Some experts estimate hospitals overcharge their patients up to $10 billion a year, with an average of $1,300 per hospital stay. Others say overcharges make up approximately 5% of hospital bills.
How can you avoid getting stuck with these unnecessary charges? Protect yourself by following these 10 steps:
- If your hospital stay isn’t for an emergency, find out in advance what your medical plan will cover and how much it will pay.
- Call the hospital billing department and ask what you will be charged for the room, and what those charges cover. For example, if tissues aren’t included, bring your own.
- Ask your doctor to estimate your cost of treatment. Also, ask if you can bring your prescriptions from home to avoid paying for medications at the hospital.
- Make sure that everyone who will be treating you—surgeon, anesthesiologist, etc.—participates in your medical plan.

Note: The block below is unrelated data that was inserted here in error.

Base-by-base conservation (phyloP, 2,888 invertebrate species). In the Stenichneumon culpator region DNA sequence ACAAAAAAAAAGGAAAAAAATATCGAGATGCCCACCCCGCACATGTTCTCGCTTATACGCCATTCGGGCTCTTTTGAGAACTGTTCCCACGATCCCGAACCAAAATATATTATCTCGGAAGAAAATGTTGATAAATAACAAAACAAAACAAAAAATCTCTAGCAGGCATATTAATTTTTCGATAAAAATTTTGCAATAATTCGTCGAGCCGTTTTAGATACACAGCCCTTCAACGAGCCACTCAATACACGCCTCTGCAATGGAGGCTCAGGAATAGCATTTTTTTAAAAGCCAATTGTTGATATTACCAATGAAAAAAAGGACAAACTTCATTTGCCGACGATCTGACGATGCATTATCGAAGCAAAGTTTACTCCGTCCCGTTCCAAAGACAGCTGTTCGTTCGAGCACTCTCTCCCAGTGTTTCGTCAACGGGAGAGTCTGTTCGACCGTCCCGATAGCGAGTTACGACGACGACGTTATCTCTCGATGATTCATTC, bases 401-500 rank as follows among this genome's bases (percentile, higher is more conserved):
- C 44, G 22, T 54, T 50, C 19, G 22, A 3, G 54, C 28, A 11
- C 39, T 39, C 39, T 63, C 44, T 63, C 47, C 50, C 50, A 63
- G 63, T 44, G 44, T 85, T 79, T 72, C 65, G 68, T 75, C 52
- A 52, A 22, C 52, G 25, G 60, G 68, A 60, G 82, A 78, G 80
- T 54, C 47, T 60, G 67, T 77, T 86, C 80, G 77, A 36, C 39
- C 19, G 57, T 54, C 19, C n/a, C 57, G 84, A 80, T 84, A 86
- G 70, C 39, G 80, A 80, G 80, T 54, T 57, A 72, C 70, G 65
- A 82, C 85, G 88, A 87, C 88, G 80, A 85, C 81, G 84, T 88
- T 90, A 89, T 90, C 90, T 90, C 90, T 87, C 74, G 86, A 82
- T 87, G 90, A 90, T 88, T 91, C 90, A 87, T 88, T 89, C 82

- Keep a log of tests, medications, and treatments.
- When you receive an Explanation of Benefits (EOB) from you medical plan, examine it. It will tell you how much the hospital is charging, what your medical plan will cover, and what you will have to pay.
- Never pay your bill before leaving the hospital—even if you’re told that it’s required.
- When you get your bill, compare it to the log you made, to the EOB, and to the cost estimate you requested from your doctor.
- Don’t accept bills that use terms like “lab fees” or “miscellaneous fees.” Ask for an itemized bill. If necessary, ask for copies of your medical records to see if you received the treatments you’ve been billed for.
- If you don’t understand something on your bill, ask your medical plan or the hospital billing department for an explanation. If necessary, appeal in writing to the hospital administrator or patient ombudsman.
Source: “10 ways to avoid outrageous hospital overcharges,” by Peter Davidson, Bankrate.com.